Saturday, December 23, 2006

Paro wins award

BBC news is reporting that the baby-seal therapeutic robot "Paro" has won the won the service prize at the Japanese-government sponsored Robot Awards 2006. Paro is not noew however, I first covered it way back in 2004.

Saturday, August 26, 2006

Nanotech and robots, is Japan the ideal place?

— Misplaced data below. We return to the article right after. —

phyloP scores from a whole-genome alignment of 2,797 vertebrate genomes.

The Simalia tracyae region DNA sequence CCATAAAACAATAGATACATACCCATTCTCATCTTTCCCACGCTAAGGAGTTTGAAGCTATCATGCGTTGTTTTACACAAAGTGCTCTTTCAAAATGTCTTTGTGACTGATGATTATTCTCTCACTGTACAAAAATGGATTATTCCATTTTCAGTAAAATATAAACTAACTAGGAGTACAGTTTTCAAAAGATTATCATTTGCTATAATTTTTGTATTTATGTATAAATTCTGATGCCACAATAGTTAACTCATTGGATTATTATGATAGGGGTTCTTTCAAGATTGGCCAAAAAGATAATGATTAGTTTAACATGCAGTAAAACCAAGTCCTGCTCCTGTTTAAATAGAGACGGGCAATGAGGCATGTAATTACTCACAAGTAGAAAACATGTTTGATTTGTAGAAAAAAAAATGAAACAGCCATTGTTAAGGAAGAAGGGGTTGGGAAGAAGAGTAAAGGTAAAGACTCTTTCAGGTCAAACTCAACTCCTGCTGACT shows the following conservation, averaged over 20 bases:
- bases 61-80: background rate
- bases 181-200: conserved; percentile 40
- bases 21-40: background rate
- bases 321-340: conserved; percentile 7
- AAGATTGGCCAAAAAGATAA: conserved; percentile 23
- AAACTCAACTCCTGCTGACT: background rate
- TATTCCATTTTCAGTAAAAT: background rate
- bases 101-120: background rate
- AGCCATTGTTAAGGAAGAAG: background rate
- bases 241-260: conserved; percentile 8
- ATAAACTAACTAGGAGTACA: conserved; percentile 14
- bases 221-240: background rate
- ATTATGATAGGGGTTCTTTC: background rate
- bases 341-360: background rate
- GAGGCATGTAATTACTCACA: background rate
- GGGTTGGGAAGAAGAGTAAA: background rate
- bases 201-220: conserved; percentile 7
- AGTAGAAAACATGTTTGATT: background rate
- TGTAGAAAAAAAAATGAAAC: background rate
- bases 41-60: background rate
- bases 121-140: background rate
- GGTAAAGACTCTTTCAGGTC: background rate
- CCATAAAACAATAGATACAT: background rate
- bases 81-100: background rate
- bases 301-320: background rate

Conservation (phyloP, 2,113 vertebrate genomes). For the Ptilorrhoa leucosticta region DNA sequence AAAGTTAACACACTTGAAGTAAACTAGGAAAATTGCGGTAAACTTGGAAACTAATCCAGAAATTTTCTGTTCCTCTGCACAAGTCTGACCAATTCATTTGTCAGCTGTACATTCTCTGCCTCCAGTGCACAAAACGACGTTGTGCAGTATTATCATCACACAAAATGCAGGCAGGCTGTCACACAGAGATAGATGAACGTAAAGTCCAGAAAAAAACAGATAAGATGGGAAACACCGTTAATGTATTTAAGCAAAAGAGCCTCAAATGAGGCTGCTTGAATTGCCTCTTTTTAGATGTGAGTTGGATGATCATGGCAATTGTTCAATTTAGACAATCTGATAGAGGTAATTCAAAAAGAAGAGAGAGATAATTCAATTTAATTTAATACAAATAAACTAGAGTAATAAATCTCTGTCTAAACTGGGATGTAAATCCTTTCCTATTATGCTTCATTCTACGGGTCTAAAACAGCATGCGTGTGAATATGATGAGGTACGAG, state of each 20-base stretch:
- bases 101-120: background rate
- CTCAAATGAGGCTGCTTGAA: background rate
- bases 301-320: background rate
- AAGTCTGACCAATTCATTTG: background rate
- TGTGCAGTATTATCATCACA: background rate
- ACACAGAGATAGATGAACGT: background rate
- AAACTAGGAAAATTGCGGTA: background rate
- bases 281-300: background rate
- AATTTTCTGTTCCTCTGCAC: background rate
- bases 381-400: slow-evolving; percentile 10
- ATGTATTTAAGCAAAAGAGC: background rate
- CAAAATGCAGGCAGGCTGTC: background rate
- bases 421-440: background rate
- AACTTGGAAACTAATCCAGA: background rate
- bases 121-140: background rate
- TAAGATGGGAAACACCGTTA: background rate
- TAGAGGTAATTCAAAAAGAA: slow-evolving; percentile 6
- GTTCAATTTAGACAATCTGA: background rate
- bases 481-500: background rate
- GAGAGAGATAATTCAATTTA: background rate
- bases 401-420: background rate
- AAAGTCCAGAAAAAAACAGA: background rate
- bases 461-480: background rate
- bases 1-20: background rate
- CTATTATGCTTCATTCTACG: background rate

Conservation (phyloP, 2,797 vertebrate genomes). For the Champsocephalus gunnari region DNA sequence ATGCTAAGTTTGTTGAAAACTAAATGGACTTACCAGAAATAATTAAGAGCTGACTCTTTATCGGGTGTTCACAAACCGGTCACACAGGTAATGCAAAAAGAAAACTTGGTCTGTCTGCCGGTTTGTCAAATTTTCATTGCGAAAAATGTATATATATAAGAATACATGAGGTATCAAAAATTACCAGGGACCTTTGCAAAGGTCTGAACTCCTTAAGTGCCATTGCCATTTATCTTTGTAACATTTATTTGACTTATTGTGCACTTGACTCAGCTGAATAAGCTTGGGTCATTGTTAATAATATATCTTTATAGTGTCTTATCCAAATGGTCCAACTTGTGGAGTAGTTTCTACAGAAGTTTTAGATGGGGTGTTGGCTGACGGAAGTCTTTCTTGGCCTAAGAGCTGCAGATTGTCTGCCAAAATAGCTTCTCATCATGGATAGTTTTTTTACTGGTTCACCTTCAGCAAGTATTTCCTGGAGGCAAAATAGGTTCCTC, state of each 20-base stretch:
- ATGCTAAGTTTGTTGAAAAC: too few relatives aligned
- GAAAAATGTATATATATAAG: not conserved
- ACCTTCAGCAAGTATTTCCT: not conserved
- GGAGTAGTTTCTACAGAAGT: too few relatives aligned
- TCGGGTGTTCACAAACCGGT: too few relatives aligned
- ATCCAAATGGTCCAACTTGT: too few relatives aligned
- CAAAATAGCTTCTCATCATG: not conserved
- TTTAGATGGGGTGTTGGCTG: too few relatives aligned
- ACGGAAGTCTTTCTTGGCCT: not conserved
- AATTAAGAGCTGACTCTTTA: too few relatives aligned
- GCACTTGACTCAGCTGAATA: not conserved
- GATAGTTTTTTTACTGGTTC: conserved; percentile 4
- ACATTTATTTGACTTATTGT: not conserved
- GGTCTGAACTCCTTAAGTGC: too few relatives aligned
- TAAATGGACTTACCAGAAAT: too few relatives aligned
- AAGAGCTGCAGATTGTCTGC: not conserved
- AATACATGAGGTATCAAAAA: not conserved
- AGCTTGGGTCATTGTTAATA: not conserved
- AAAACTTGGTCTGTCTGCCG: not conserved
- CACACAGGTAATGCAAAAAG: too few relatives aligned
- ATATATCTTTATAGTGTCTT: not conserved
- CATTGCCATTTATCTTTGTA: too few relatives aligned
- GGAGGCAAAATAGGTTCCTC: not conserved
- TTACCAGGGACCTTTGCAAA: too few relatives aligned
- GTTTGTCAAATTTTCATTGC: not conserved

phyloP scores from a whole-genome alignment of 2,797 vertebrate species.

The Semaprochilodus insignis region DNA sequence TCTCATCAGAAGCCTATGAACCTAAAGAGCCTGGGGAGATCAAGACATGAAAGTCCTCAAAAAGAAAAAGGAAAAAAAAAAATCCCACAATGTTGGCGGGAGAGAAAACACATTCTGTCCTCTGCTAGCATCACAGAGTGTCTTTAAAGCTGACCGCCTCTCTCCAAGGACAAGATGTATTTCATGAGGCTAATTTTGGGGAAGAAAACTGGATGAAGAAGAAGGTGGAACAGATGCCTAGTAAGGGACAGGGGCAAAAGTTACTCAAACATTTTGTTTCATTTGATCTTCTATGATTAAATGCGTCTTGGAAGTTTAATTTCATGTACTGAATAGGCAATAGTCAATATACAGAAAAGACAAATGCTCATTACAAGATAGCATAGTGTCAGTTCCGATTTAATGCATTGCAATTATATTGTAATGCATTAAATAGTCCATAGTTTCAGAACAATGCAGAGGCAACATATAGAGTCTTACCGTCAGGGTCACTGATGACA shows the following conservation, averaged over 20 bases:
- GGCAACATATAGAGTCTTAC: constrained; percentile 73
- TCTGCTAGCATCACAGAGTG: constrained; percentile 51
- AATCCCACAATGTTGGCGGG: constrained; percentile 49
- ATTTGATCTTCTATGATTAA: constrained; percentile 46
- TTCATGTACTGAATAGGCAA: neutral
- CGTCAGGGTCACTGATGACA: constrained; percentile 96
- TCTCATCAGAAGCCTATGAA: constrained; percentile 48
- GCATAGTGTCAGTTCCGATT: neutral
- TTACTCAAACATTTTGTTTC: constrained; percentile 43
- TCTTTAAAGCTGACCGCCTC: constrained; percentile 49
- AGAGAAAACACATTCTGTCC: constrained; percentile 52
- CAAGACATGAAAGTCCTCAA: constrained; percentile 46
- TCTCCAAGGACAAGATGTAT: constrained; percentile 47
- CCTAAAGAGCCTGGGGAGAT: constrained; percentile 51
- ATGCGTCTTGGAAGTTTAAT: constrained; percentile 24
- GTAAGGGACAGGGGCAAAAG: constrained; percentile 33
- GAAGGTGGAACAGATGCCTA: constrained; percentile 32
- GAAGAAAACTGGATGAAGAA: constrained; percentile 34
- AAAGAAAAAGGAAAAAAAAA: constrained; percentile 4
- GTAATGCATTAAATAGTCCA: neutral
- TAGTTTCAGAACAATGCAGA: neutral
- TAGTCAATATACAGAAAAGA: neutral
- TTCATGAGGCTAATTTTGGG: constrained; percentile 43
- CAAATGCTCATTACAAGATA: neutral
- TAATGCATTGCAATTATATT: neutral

I have recently been reading a bit about future robot technologies, in particular the work of Ray Kurzweil such as "The Age of Spiritual Machines" and his most recent book "The Singularity is Near". There is a lot of interesting stuff in these books about the way future technological innovations and progress will change our lives. Now, you can argue with some of Kurzweil`s predictions and I am sure many of them will be dismissed as fanciful by a lot of readers. However, his prediction about the future development of robotics and AI are interesting. Kurzweil envisages a future where robots will become our physical and intellectual superiors and the only way we will be able to stop from becoming just another evolutionary dead end will not be by trying to compete with the robots (our biological evolution is far to slow to stand a chance of competing with the exponential increase in the information processing capabilities) but rather, we will merge with the robots, initially as human-machine hybrids and, possibly, in the long term, migrating to full machine based life forms. All this will be possible only with advances in nanotechnology. Nanotechnology will be required if robots are to be able to better animals physically (just look at the clunky walking of even the most advanced of the current generation of bipedal robots and compare it to human movement generated by the action of billions of molecular motors to see the benefits of nanoscale technology). Nanotechnology will also be required if robots are ever to reach human levels of intelligence. Now, the question of whether conscious machines can be made and whether artificial intelligence at human or greater than human level is even possible is a huge, contentious debate which cuts across all areas of science and philosophy and is one that I can`t even begin to touch upon here. For those of you who want to get into this argument, one interesting place to start is the "Chinese Room" argument put forward by philosopher John Searle as a way of showing that machines could not posses "strong AI" (a form of artificial intelligence that is conscious and able to reason rather than blindly follow instructions). Reading this argument and counter arguments should provide some basic background to the AI debate. The argument in favour of the eventual emergence of truly intelligent robots goes something like this: Most scientists believe that there is no non-physical component to the brain, i.e. there is no spirit or magical substance that resides in your head, rather everything that makes you you comes from the physical properties of the neurons, chemicals, etc that constitute your brain and that consciousness, thinking etc is simply the "emergent property" of a lot of electrical and chemical signals running through the complex circuitry of your brain. Given that this is the case it should be possible to copy one information processing device (your brain) using a different information processing device (a computer chip). The materials may be different, but so long as they both process information in the same way, the results should be the same. Of course the brain is a pretty complicated organ and so it would require a complicated computer chip to equal it. This is essentially a question of miniaturization. The fundamental component of the computer processor is the transistor. Transistors are continuously shrinking as manufacturers try to fit more and more into their chips and current chip design is already well into the realm of nanotechnology consisting of feature sizes below 100 nanometres. Continuing miniaturization will require new manufacturing technologies but is likely to proceed apace meaning that our computer chips will continue to get faster and faster (for the same price). Finally, in order to interface non biological and biological systems together, we will also need nanotechnology. Trying to interface the miniscule circuitry of a computer chip seamlessly to the tiny features on single neurons is going to require devices on the nanoscale.